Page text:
The European Green Belt: From “Death Strip” to Lifeline

How the former “Iron curtain” became Europe’s longest chain of biotopes.

When on November 09th 1989 Günter Schabowski, the Socialist Party’s Secretary for media affairs, more or less by accident, announced the opening of the inner-German border and the Berlin Wall on a legendary press-conference, the East-German people could hardly believe their ears; and the cheering and joy over this unpredicted event that was considered to be the impossible for decades was limitless. This day became maybe the most important day in younger German – but also European – history. The division of Germany and Europe as a whole in east and west was suddenly over and the Cold War came to a (more or less) peaceful end.

Luftbild von der ehemaligen Grenze zwischen den beiden deutschen Staaten, Mupperg

For around 40 years an “Iron curtain” was dividing Europe from Kiel on the Baltic Sea to Trieste on the Adriatic Sea and even further; and for 40 years the border stripe was entered by nobody but soldiers – such as those of the DDR-Grenztruppen (the GDR’s border protection troops). I myself am too young to remember that time, but I grew up with plenty of anecdotes and stories from my mother’s family that used to live in a small village located directly on the inner-German border. The neighboring village was only around one kilometer away but still in unreachable distance. When my mother talks about her childhood there, she always keeps stressing that she grew up “literally at the edge of the world”.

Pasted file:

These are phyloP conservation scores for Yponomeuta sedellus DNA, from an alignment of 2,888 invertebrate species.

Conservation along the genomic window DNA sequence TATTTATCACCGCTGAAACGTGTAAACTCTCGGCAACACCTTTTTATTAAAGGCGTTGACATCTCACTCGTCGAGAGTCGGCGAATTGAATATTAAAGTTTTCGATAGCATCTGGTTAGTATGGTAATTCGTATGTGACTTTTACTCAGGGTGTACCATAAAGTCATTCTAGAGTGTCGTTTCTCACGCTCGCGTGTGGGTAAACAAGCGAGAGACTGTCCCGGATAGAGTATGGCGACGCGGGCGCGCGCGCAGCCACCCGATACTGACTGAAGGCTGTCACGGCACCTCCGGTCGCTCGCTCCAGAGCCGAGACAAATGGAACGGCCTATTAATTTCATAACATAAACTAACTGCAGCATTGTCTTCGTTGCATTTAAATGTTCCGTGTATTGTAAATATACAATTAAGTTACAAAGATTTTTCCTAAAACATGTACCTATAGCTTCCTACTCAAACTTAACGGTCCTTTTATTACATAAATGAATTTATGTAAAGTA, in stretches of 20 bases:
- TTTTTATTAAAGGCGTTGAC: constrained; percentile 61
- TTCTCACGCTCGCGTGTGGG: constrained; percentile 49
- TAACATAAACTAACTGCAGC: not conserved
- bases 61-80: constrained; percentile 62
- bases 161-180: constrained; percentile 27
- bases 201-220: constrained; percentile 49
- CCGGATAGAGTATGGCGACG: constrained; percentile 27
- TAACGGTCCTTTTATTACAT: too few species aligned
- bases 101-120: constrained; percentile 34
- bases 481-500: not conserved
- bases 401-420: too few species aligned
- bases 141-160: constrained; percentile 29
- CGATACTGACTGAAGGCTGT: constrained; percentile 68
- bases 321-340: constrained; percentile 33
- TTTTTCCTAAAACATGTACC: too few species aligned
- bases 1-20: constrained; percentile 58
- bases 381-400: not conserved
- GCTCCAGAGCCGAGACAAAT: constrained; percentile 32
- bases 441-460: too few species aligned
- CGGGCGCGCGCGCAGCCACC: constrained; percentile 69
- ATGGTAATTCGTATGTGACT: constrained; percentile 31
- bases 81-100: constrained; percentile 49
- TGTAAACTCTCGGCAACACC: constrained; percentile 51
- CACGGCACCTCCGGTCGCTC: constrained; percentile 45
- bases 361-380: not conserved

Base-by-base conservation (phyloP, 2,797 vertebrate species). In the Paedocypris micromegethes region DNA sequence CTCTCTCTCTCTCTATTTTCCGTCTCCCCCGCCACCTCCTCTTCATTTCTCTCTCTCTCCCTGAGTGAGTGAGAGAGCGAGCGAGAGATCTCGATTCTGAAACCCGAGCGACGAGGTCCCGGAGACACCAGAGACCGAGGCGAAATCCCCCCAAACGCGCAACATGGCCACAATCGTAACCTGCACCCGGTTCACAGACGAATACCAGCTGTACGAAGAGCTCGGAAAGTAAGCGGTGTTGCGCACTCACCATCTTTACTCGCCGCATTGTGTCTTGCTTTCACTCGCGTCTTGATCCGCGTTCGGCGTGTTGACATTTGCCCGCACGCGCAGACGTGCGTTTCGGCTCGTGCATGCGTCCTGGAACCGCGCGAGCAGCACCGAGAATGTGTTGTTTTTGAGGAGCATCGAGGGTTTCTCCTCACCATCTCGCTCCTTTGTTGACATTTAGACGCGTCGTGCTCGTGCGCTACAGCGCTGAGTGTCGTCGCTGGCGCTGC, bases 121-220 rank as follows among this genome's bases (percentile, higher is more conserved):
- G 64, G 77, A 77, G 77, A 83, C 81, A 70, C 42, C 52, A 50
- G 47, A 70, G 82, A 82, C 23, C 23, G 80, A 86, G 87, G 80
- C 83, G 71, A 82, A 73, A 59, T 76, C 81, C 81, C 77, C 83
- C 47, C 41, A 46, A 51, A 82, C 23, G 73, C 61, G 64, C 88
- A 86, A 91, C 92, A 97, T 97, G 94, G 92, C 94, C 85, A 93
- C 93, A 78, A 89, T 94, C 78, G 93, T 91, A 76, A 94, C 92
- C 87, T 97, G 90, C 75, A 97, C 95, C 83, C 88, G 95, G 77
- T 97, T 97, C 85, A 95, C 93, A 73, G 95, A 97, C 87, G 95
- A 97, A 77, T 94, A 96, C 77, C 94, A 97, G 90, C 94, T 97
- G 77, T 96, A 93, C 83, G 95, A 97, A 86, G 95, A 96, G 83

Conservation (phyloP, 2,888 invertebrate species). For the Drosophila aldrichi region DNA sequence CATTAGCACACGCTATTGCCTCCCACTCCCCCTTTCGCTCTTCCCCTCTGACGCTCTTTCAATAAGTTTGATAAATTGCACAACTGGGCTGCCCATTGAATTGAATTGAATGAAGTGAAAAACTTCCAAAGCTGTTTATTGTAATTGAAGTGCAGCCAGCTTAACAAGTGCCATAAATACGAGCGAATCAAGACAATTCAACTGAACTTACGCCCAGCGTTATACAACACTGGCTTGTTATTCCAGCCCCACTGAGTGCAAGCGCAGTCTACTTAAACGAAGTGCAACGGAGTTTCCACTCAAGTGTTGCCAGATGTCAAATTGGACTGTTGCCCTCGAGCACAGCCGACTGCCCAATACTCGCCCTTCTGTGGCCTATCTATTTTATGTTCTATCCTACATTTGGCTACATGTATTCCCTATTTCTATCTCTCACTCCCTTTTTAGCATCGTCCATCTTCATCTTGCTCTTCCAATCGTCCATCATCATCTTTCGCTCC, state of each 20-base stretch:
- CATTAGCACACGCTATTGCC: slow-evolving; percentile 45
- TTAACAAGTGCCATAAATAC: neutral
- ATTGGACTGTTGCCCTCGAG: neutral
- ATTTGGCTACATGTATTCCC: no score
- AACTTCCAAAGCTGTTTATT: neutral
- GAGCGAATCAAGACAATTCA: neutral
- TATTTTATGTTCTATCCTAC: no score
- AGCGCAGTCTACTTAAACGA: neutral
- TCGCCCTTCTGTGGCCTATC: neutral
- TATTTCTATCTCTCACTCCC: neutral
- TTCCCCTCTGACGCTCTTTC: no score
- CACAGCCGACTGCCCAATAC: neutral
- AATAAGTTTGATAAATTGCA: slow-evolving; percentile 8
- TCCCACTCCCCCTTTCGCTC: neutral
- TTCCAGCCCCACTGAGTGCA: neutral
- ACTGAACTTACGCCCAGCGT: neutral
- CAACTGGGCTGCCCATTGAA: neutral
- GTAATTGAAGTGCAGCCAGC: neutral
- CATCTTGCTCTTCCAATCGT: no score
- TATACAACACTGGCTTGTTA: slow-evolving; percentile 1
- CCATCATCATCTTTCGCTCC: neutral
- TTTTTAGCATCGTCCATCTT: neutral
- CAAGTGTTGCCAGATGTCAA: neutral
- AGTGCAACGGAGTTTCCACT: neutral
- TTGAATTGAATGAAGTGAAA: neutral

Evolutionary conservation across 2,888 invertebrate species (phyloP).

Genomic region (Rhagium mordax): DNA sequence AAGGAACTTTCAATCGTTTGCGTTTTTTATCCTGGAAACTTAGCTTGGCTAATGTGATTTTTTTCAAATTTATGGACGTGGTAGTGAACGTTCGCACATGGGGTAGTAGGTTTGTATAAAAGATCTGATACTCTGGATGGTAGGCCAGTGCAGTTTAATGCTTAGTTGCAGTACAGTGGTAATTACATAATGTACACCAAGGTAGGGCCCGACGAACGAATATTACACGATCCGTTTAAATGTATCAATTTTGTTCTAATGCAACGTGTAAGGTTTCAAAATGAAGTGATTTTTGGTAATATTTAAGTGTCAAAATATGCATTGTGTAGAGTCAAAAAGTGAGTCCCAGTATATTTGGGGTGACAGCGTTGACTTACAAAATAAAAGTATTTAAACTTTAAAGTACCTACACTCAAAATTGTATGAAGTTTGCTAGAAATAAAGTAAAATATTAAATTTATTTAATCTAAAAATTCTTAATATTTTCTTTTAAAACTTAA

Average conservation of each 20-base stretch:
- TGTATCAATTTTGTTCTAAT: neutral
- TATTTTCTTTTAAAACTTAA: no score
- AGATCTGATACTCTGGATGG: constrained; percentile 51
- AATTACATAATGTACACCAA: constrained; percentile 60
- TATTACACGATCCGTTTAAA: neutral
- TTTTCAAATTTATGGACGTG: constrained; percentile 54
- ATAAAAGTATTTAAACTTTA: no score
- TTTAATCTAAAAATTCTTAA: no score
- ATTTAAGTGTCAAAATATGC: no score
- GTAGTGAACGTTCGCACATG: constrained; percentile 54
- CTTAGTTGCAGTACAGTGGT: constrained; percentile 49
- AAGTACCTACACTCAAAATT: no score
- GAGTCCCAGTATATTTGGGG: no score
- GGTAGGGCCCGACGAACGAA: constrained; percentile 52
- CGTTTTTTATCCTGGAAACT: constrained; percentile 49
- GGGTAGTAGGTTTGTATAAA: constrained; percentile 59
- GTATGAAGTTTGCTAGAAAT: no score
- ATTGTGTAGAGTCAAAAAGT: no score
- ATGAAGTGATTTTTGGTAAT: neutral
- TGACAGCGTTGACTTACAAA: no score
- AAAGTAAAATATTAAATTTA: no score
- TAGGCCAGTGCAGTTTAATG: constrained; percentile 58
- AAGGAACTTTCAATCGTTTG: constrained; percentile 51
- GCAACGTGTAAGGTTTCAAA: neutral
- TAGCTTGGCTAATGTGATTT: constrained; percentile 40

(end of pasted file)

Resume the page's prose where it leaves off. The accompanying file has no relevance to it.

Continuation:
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The GDR’s government didn’t let anything unattempted to keep the people from leaving the country; so “Republikflucht” (desertion from the republic) was an actual crime that was punished draconically by the GDR-authorities. Over the years the border between east and west was strengthened with barbwire-fences, minefields, watchtowers manned with armed soldiers and self shooting facilities. Several hundreds of people lost their lives trying to escape from the east-German dictatorship.

This impenetrable barrier hence was considered to be the “Todesstreifen” (death strip), in Germany it was over 1.400 km long and between 50 and 200 meters wide and it cut through fields, forests, rivers and lakes wherever the political boundaries demanded it.

But in ’89 suddenly everything was different! The old frontier lost its horror and was dismantled in only a few months. Thus nowadays there are only few places left where one can still see the ruins of the border-facilities or a few hundred meters of old border-installations that were left as open air museums like for example the border memorial-site of Hötensleben in Saxony-Anhalt. What used to be a symbol of oppression and being locked-in for the humans was a unique chance for nature! Thanks to the 40 years lasting absence of human cultivation the flora and fauna in this area could reconquer lost terrain.